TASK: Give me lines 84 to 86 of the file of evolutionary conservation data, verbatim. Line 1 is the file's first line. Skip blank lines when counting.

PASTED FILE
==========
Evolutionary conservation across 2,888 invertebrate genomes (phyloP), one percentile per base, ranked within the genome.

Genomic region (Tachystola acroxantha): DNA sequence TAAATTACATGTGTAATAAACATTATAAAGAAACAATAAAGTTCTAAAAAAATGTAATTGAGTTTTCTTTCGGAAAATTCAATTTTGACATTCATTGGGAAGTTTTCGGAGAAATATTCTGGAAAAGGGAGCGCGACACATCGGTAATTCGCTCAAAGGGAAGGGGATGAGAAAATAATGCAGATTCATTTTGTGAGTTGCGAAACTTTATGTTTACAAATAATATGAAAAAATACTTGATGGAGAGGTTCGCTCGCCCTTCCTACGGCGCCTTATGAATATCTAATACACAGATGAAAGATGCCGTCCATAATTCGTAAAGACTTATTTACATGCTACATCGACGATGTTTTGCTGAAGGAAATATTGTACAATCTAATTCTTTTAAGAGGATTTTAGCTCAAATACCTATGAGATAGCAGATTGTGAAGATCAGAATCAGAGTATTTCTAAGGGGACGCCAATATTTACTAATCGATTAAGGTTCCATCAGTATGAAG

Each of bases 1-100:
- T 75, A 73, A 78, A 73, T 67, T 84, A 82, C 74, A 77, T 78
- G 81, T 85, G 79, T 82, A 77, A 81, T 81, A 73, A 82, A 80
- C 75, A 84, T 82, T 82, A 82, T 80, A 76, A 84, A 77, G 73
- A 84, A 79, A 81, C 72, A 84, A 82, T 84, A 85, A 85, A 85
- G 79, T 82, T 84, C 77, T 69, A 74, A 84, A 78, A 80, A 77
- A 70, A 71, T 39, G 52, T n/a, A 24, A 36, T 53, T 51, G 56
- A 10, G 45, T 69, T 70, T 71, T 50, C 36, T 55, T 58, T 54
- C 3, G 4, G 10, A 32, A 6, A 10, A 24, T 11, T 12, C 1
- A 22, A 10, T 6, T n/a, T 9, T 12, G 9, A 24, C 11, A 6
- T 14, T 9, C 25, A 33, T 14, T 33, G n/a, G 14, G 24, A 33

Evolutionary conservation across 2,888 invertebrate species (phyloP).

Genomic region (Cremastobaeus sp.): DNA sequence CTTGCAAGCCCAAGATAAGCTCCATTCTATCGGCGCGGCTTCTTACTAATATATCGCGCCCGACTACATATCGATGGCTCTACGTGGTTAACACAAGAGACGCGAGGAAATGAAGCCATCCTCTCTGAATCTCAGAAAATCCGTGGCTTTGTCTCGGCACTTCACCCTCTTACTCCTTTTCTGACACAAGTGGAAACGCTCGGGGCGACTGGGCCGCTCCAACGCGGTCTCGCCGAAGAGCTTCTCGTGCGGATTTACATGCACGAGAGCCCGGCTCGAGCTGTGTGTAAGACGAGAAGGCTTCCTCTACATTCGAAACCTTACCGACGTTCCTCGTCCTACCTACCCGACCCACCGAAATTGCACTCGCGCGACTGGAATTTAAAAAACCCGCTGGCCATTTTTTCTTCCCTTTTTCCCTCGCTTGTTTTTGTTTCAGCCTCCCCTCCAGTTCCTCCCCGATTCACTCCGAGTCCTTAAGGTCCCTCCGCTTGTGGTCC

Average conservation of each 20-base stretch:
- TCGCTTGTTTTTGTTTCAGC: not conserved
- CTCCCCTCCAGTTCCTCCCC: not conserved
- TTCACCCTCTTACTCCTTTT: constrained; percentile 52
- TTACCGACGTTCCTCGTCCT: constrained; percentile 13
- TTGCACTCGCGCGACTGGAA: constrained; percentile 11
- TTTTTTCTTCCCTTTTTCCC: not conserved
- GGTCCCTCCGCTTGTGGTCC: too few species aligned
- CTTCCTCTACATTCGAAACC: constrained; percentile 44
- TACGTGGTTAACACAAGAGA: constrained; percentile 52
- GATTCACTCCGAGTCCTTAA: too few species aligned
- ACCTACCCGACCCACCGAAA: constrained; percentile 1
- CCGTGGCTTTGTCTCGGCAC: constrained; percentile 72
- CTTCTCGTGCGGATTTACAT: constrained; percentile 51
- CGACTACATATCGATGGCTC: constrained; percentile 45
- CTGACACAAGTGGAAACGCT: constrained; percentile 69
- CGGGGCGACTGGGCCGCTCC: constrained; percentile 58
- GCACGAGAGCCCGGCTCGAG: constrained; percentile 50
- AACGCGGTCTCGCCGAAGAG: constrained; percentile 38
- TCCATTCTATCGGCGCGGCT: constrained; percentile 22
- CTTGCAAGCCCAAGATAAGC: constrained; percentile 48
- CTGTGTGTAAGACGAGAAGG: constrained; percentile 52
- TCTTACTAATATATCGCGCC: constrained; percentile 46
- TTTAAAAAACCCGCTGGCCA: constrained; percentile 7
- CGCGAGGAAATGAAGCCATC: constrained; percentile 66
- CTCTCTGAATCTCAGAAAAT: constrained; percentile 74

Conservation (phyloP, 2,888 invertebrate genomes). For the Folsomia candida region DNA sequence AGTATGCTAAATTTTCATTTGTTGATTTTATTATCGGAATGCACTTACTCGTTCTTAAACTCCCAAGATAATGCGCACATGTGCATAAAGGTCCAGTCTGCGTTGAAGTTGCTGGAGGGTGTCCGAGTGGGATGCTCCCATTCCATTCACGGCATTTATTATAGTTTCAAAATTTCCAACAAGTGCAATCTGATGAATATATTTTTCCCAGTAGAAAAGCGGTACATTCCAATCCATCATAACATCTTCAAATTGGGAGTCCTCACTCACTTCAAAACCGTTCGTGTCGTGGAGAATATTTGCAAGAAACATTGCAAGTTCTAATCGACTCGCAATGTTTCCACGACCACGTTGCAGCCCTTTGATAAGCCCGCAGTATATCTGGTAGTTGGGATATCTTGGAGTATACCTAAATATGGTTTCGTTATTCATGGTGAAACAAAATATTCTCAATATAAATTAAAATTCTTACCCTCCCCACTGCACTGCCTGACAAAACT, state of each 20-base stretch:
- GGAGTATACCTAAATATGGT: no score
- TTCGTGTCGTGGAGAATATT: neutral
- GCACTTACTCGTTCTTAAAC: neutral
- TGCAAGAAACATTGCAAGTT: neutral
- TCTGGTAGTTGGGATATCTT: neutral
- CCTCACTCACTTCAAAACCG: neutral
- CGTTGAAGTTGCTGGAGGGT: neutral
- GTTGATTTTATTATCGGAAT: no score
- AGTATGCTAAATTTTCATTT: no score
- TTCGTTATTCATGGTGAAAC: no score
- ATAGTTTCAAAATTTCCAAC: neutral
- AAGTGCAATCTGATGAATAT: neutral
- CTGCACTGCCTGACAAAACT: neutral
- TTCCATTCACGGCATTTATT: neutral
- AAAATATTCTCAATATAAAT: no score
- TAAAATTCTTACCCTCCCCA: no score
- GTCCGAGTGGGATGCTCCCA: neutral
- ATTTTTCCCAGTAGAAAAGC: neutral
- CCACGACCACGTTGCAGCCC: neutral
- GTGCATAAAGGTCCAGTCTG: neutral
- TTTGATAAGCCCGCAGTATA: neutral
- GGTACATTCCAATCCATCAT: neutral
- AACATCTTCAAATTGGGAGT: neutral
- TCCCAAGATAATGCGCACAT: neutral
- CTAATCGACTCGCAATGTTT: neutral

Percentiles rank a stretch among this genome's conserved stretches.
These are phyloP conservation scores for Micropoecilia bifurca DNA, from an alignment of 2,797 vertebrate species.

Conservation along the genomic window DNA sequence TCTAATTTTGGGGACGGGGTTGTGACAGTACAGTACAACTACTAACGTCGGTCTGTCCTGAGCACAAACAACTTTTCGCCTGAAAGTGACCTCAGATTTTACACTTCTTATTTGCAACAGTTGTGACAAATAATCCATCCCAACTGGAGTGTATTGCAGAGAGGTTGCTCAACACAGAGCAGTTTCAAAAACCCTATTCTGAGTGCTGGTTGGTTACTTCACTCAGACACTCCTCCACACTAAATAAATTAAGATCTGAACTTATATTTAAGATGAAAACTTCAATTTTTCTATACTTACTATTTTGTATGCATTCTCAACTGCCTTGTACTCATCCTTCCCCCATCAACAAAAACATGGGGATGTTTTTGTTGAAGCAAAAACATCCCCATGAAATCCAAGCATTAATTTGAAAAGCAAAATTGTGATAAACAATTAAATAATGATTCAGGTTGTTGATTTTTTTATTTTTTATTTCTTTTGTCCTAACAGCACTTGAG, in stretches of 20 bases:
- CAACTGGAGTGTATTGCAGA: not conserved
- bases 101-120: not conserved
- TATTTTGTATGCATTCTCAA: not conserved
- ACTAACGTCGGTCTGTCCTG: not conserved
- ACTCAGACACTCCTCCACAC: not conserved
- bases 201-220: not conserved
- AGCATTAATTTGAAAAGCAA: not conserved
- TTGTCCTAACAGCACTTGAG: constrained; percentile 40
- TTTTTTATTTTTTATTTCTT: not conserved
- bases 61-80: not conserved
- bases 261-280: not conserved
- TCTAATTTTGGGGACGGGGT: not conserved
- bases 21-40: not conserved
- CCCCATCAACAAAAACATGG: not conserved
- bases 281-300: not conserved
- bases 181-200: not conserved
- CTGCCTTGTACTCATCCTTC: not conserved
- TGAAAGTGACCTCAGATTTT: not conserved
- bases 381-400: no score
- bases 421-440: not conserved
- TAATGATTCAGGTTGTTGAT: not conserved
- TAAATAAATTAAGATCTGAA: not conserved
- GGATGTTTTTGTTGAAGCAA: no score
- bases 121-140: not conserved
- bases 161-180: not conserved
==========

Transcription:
- CCCCATCAACAAAAACATGG: not conserved
- bases 281-300: not conserved
- bases 181-200: not conserved